Did West Africans live in Four Corners Region of the United States from 12th Century?
William James Veall in Sea-Farers from the Levant: Do Ancient Inscriptions Rewrite History of the Americas? - Part 2, published in Ancient Origins, provides a detailed discussion of the Mande inscriptions found in South America left by Abubakari and his followers along the coast. It also appears that some of the Malians who explored the Americas with King Abubakari of Mali, also settled in the Four Corners area of the American Southwest, where they left numerous inscriptions, and may have built some of the cliff dwellings found in the area.
Around A.D. 1310, thousands of West Africans arrived in the Americas from ancient Mali. Ibn Fadlullah al- Umari, in his encyclopedia "Masalik al Absar", said that mariners from Mali during the reign of Abubakari made transatlantic voyages. Al-Umari, obtained his information from Mansa Musa,
who was handed the kingship of Mali by Abubakari when he set out to colonize the Americas.
The 'Voyager King' Mansa Abubakari II - Africa's Greatest Explorer ( muslimnewsmagazine.tv)
Mansa Musa, said that Mansa Abubakari would not believe that it was impossible to discover the limits of the neighboring sea (the Atlantic). Musa, told al-Umari: "so he sent out 200 ships equipped and filled with men and the same number filled with gold, water and enough food to last them for years. Muhammad Abubakari, commanded that the captain not return until the supplies were exhausted".
After sometime, according to Mansa Musa, a single ship returned and the captain was ordered to report his findings. "Prince", he replied "we sailed for a long time up to the moment when we encountered in mid-Ocean something like a river with a violent current. My ship was last. The others sailed on...they disappeared and did not come back".
"But the Emperor [Abubakari] did not believe him", continued Musa, "He equipped two thousand vessels, a thousand for himself, and a thousand for water and supplies. He conferred power on me [Mansa Musa] and left with his companions on the ocean".
Mansa Musa depicted holding a gold nugget, from the 1375 Catalan Atlas ( public domain )
The expeditionary force of Mansa Abubakari, must have been immense, because the average boat on the Niger, in the 1500's A.D., could carry 80 men. This means that anywhere between 25,000 to 80,000 men may have sailed from Mali along with Mansa Abubakari.
The mention of a violent current in mid-ocean by Abubakari's captain may refer to the Atlantic Ocean currents, which can carry a boat from Africa to the Americas.
We can hypothesize that Abubakari and his expeditionary force probably left the city of Niani, by canoe and traveled down the Niger to the Gulf of Guinea. From here the expeditionary force was probably carried by the Guinea Current out into the Atlantic where it met the South Equatorial Current. The South Equatorial Current carried the Mali explorers to South America.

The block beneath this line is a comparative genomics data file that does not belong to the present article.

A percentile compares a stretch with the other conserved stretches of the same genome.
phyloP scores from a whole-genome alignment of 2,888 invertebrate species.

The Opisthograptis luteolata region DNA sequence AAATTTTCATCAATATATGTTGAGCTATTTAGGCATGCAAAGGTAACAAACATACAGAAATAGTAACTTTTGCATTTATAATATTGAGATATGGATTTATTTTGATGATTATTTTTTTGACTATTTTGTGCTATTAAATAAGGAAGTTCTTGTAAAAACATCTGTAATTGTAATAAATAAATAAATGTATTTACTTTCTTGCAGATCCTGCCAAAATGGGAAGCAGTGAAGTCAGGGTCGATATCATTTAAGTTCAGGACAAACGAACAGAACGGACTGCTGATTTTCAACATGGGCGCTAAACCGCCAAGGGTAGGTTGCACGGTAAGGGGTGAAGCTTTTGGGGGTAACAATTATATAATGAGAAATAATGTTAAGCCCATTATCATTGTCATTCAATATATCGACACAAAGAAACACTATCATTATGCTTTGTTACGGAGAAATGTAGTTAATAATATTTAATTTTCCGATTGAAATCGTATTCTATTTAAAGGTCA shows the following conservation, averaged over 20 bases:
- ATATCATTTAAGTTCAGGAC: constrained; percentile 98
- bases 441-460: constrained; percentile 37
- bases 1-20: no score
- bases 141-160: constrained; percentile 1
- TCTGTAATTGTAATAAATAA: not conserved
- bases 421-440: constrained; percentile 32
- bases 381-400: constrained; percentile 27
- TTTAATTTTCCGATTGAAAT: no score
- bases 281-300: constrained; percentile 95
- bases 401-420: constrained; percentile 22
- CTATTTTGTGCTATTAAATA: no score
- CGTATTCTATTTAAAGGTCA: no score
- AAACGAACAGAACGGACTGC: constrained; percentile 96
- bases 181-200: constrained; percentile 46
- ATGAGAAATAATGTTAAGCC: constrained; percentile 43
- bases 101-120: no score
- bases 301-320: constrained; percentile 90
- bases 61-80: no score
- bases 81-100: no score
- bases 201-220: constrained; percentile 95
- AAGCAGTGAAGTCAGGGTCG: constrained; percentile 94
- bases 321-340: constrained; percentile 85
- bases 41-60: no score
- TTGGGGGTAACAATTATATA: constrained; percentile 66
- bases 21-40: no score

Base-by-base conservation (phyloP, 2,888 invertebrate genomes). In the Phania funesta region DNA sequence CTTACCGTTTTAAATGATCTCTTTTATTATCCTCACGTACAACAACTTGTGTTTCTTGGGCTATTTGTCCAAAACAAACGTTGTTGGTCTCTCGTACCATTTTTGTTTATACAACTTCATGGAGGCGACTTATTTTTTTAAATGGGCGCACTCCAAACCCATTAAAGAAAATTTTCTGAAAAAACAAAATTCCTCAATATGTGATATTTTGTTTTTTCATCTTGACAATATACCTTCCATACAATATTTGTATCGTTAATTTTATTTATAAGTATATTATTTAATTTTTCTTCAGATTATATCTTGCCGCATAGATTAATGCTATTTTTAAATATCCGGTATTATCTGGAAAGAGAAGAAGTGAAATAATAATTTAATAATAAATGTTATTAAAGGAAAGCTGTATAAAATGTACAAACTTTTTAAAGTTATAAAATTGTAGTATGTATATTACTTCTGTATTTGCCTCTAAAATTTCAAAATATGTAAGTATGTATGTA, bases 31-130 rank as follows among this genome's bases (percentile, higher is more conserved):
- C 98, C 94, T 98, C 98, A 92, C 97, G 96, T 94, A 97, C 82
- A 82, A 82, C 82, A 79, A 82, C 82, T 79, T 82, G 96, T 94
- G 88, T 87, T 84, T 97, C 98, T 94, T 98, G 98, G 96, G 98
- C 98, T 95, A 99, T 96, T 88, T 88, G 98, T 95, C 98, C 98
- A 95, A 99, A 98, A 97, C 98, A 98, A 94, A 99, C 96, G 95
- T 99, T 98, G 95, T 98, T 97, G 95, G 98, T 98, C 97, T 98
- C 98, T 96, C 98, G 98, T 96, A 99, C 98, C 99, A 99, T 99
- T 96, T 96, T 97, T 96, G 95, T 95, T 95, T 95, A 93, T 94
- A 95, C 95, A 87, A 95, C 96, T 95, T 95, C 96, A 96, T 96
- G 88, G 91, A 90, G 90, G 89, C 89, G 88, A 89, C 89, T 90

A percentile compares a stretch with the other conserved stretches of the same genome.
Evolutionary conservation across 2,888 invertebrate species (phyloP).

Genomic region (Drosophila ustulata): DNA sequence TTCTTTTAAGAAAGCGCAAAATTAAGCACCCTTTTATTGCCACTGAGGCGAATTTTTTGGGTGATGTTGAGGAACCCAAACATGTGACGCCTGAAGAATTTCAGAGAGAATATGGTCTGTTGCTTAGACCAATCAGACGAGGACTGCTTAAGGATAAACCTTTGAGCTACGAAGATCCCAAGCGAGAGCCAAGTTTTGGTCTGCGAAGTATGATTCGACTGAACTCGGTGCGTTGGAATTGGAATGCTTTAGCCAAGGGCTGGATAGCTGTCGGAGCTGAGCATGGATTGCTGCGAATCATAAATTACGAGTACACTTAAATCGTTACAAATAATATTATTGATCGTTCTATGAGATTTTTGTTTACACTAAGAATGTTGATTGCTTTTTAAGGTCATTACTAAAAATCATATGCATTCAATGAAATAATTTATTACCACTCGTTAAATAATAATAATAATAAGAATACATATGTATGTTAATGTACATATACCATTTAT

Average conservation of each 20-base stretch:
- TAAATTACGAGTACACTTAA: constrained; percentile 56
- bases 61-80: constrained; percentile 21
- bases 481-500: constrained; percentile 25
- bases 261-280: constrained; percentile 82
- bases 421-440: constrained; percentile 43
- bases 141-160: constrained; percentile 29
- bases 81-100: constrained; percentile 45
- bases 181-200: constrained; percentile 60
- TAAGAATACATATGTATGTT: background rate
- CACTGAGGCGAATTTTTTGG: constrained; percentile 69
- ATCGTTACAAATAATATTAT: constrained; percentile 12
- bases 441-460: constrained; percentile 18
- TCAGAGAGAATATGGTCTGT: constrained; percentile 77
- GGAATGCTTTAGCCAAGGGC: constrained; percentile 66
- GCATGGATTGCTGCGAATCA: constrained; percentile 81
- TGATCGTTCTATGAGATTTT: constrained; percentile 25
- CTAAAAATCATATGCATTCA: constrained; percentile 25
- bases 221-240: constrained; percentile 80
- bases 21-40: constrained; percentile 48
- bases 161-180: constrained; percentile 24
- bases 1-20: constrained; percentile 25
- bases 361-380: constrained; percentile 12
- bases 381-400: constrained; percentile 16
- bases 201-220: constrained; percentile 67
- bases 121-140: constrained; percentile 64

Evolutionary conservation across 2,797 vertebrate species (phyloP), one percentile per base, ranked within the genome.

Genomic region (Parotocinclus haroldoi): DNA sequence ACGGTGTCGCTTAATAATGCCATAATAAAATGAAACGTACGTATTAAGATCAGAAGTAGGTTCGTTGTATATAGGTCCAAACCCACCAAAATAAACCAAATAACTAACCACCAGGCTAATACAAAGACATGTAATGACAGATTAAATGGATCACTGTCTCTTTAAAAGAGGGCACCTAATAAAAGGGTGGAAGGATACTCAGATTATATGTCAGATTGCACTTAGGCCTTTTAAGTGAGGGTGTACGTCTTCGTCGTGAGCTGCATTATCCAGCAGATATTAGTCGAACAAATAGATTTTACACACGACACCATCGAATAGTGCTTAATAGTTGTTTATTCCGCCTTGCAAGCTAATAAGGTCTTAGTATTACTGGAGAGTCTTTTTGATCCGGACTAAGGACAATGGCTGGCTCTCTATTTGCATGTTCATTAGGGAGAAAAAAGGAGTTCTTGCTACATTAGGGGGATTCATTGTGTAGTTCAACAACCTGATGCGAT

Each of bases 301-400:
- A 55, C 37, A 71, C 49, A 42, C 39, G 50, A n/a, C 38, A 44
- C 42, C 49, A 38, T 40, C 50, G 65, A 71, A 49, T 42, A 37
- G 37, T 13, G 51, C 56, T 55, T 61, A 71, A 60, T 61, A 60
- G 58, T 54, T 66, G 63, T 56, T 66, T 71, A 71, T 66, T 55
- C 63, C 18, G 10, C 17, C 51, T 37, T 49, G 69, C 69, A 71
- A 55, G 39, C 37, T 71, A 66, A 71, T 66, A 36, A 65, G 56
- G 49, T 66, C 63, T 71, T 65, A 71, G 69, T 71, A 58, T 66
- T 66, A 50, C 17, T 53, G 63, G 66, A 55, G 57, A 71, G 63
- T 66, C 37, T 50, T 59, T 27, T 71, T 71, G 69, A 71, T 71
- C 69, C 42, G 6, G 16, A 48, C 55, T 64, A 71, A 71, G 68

The South Equatorial Current probably took Abubakari’s expedition across the Atlantic to Brazil ( public domain )
Abubakari's ships would not be the last vessels to be carried to Brazil. For example, in 1500, Alvares Cabral's ship was captured by the North Equatorial Current and swiftly taken to Brazil.
There were many African communities found by the Spanish in the Southern part of the United States and Florida (1-2). Arnaiz-Villena et al (3) and other researchers have suggested that Sub-Saharan Africans (SSA) were among the first Americans (4-8). Spanish explorers found Sub-Saharan Africans already in Mexico when they arrived (3-4). In addition, to reports of the First Spanish Chronicles eyewitness accounts of SSA populations in the Caribbean, and Mexico anthropologists have found SSA skeletons at Pre-Columbian sites (8-15). Some of the ancient Maya may have been SSA, because ancient Mayan skeletal remains indicate that they suffered from sickle cell anemia (11).
Quatrefages speaks of black men who penetrated to the American southwest while other Africans migrated into Southern California (2). And as late as 1775, Father Francisco Garces discovered a race of Black men, clearly African, residing in a community beside the Zuni Indians in New Mexico. According to Quatrefages the two races spoke different languages.
In 1528, the Spanish explorer Cabeza de Vaca and Estevanico the Moor (Blackman) from Azamor discovered numerous people living in the American Southwest as they sought to discover the Seven Cities of Cibola. The Seven Cities of Cibola were supposed to be centers where fantastic amounts of gold could be found.
In what is now known as Four Corners region where the states of Utah, Colorado, New Mexico and Arizona come together at a common point the Anasazi tilled the earth and even irrigated their crops, and stored some of the harvest for later use.